Photo taken by Ryan Schweitzer at Rhythm Records in Bismarck, ND
Hi there, my little Unis,
I have now finished telling you all about my 2011 Summer tour. Are you satisfied with the information? Well, if you aren’t, I’ve got a little bit more for you before I start posting about recording my upcoming album, “Heavy Jugs To the Moon.”
1. I would like to add a little bit to part one of this summer’s JU blog tour posts:
I wanted it to be clear that [the post] was intended as informational for those who imagine traveling around and performing music as some sort of a non-work-party-thing. I love performing, and while sometimes it can turn into a party, it is most certainly work. It’s composing, recording, contacting people, mailing stuff, making artwork, putting together stuff to be printed, driving, carrying equipment, and for a wonderful 45 minutes a night, performing. There is little time for fun adventures…i save that for my days off (just like when i have an office job during the other part of the year). There is no time for drinking or drugs…I certainly would not be able to do what I’ve been asked to do if I were intoxicated, and it would be difficult to make it to the next gig in a punctual fashion if I were intoxicated after I performed. I am absolutely in love with making music, and I’m slowly learning how to make it work as a career. I don’t want the fact that I live on the road for a few months and “get weird” for 45 minutes a night instead of working a job to be confused for laziness on my part. Soon, I will learn how to streamline some of the work, or perhaps delegate it, and then I’ll be spending just as much time working on something else that I’ve been neglecting. I’m working on turning my music into a smoothly running machine. At some point in the future, I might be able to afford the party lifestyle that goes with some musical careers, but I will not choose it. I will use that time and energy to develop art and other things in my life. Please do not read my explanation of what it’s like as a no-name touring act as a complaint. I’m bringing this on myself for the purpose of learning; learning how to do what I want to do, and learning what other people think, and I don’t even know what else.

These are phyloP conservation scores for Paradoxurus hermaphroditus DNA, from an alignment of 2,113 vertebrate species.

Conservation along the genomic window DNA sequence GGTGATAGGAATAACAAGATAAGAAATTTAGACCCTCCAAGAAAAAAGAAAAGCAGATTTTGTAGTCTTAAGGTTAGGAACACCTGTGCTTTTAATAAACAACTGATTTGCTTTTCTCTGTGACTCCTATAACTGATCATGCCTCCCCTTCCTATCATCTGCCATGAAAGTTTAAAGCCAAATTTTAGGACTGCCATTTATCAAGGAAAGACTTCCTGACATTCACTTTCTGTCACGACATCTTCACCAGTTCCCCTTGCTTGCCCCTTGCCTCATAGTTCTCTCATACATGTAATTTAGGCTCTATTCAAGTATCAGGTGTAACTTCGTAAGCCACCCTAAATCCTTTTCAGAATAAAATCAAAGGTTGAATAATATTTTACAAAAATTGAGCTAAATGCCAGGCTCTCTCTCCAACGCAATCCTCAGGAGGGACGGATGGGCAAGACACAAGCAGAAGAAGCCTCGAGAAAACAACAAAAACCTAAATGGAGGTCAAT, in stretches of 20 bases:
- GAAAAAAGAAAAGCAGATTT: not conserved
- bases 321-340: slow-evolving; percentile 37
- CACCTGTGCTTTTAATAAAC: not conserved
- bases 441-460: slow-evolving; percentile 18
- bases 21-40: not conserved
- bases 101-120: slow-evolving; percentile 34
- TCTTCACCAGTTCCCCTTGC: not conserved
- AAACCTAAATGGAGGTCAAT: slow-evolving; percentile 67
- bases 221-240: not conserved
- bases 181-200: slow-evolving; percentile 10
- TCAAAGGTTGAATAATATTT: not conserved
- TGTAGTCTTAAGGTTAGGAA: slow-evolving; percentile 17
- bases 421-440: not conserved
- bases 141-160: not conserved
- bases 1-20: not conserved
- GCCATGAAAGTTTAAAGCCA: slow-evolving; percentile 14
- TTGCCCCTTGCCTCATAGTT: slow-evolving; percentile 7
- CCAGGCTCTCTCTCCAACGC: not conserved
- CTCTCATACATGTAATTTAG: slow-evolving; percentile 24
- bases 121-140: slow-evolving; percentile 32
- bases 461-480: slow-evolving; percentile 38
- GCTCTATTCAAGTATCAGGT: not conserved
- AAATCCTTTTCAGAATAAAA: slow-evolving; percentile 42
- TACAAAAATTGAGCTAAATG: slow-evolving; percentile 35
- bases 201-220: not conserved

2. In the interest of continuing being transparent about things, I will let you in on a little secret about my performing: I always play music that’s easier to play than I am capable of. A short search on youtube will reveal that I often make horrifying mistakes on stage. Many of these mistakes are indelibly archived by people who happened to be in the room at the time. These days, I try for perfection…and that means only playing that which I am sure I can successfully pull off. I do leave about 20% room for experimental material, though. Another trick is that I get the audience involved. Once they are complicit in the performance, I can shift blame to them if anything goes wrong. “Why did I sing a crap note? Because there were at least two guys in sector 3 of the audience who could not hold a tune!” The other good thing about involving the audience is that it lightens my work load. And having an audience do some of my work for me is more cost-efficient. At the end of the tour, when I add up the numbers, I find that I’ve made more money if I subtract the minutes saved by making the audience sing. Also, you may notice that there are times when I stop doing anything for long periods. This serves two purposes: a. it’s my break time, and b. it creates tension for the audience. and when that tension is released, the audience feels like it got something from it. At the end of the show, I have done 30 minutes of work, and the audience has got 45 minutes of entertainment. Now that’s efficiency! And it’s necessary when, like me, you’re working on a very tight budget.
3. I’m a “multi-instrumentalist.” That means, I play many instruments badly. A lot of people come up to me and ask “what’s your main instrument?” Well, that’s a really hard question to answer, because they all seem like secondary instruments to me. I mostly just try to keep my head above water as I struggle to make my fingers press the buttons that will simulate most closely the music I have written. So, I suppose my main instrument is my own brain. In my head, I play music that will blow your mind. By the time it gets to my stupid fingers, it turns into something a little less amazing. Even if I can get one section from my brain to my fingers, by the time I have learned it, I have forgotten the other parts. I guess maybe I can’t answer that question properly. Maybe singing is my main instrument. I wouldn’t have said so a couple of years ago, but it seems to be the thing I have the most control over. It’s certainly the thing I “feature” at my shows. But I’m hardly a “singer.”
4. My second tour is over. It was twice as big as last year, with bigger audiences, and it seems like I even have a fanbase in a few places. The situation looks very optimistic for this music making venture. If you are a fan of my music, please be on the lookout for shows in your area in the next decade. And wear a horn to the show.
Johnald Hibiscus Unicornopoulos